Not all science journals are equal

GallonDaily frequently provides information derived from articles published in scientific journals. Hence we have a concern about whether that information is derived from experiments and measurements that are conducted using appropriate science-based methods, whether it is properly peer-reviewed, and whether it is likely to be reproducible.

Such issues are also a concern for academic librarians. One, Jeffrey Beall, a librarian at the University of Colorado Denver, has gone so far as to publish a list of what he considers to be questionable publishers. There are currently 243 publishers on Beall’s list and many of them publish multiple journal titles. Beall also publishes a list of individual journals that do not publish under the platform of any publisher and that he considers questionable.

Much of Beall’s concern is directed toward open access journals. Open access means that the journal provides access to its content – articles and reports – on its web site at no charge to users. Rather than the traditional model of charging for a subscription for the journal and, sometimes, a fee for access to a single article, open access publishers generally charge authors a fee to insert the article in the journal. Beall claims that many of the new open access publishers “are corrupt and exist only to make money off the author processing charges that are billed to authors upon acceptance of their scientific manuscripts.” He recommends “that researchers, scientists, and academics avoid doing business with these publishers and journals”.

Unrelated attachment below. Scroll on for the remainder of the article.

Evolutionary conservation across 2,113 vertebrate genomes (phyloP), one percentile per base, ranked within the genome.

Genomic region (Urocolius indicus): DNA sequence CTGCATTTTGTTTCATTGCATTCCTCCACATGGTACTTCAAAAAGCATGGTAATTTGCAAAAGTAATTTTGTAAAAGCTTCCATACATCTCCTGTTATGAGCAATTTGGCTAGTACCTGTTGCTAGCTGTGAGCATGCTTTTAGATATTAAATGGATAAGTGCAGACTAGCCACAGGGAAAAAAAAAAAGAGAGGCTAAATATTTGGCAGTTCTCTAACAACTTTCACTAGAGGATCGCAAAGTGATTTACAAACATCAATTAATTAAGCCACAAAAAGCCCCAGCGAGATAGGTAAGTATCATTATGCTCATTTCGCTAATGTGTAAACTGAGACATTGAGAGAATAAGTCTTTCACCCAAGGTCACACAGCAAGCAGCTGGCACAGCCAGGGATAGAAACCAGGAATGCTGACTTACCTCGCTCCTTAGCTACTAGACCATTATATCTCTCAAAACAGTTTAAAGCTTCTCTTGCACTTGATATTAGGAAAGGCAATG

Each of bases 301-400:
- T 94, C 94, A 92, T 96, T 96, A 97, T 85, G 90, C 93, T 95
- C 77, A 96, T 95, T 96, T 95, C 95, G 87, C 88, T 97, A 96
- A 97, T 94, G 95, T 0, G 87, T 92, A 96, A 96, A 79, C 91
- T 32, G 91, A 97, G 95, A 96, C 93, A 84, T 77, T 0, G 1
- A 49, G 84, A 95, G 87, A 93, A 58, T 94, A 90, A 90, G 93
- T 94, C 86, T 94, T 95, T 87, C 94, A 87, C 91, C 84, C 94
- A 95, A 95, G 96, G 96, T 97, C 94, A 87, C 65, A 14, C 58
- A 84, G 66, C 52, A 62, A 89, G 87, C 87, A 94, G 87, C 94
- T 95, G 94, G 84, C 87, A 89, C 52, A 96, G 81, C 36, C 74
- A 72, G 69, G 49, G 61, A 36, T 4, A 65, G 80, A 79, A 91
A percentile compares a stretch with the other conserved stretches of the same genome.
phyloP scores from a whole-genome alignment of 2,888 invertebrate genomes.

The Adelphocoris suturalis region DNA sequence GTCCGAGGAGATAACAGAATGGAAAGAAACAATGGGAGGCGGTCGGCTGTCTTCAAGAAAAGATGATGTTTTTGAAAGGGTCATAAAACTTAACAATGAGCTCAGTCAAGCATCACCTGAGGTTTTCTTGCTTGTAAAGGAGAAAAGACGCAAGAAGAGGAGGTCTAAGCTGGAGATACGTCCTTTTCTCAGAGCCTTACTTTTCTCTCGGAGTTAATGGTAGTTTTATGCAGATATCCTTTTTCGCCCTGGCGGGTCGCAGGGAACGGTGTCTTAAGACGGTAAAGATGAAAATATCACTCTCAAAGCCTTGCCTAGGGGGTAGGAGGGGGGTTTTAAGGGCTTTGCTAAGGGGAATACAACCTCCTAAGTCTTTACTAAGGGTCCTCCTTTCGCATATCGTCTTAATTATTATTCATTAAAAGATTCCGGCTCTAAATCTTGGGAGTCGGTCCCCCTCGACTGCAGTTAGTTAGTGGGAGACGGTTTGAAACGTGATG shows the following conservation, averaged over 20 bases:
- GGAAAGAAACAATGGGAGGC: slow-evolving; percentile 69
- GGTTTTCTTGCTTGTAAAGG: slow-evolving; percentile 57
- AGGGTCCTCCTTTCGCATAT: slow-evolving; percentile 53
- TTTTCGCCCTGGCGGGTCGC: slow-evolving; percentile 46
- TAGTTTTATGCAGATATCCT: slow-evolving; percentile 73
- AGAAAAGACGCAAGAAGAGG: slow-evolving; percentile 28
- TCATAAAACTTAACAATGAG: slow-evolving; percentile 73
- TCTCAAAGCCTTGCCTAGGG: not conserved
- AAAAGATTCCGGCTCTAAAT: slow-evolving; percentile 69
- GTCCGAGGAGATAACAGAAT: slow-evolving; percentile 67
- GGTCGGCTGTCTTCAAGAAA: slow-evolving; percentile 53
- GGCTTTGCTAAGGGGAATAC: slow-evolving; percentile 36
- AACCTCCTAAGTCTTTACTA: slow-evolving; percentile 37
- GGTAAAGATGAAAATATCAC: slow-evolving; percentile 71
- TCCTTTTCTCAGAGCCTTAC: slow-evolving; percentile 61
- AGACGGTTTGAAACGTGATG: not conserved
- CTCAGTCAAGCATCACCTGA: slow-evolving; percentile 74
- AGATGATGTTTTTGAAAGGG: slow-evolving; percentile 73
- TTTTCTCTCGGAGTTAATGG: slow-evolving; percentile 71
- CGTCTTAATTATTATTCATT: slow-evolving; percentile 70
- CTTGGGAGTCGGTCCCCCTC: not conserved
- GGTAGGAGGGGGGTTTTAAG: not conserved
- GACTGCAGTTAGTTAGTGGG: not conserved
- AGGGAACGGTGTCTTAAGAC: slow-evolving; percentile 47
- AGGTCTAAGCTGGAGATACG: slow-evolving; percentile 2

Even reputable journal publishers can run into difficulties. In 2013 Copernicus Publications started the journal Pattern Recognition in Physics (PRP). By the end of the year, Copernicus found that the editors were using the journal to promulgate climate change denial, contrary to their agreement with Copernicus, and that “the editors selected the referees on a nepotistic basis”. The journal has now been terminated.

Copernicus Publications’ position on the journal Pattern Recognition in Physics can be found at

Jeffrey Beall’s list is at

GallonDaily’s position is that poorly-researched articles can be found in excellent journals and that well-researched articles can be found in weaker journals. Many researchers work extensively in a narrow area of research and therefore develop opinions that may or may not influence their research, positively or negatively. This is human nature. In an ideal world all research results would be replicated by a different researcher before being published but this is clearly not at all practical. GallonDaily and its sister publication Gallon Environment Letter seek to analyse the content of the research reports and the reputation of the researcher before publishing an article based on a research paper but it is frequently difficult within our short article format to provide the results of those analyses. We take every measure which we think is reasonable to ensure that our reports are accurate and based on quality research but there are substantial limits to reasonableness given our objective of getting useful information to our readers as promptly as possible. We invite readers to provide science-based comments should they have concerns about the scientific integrity of any of our articles.

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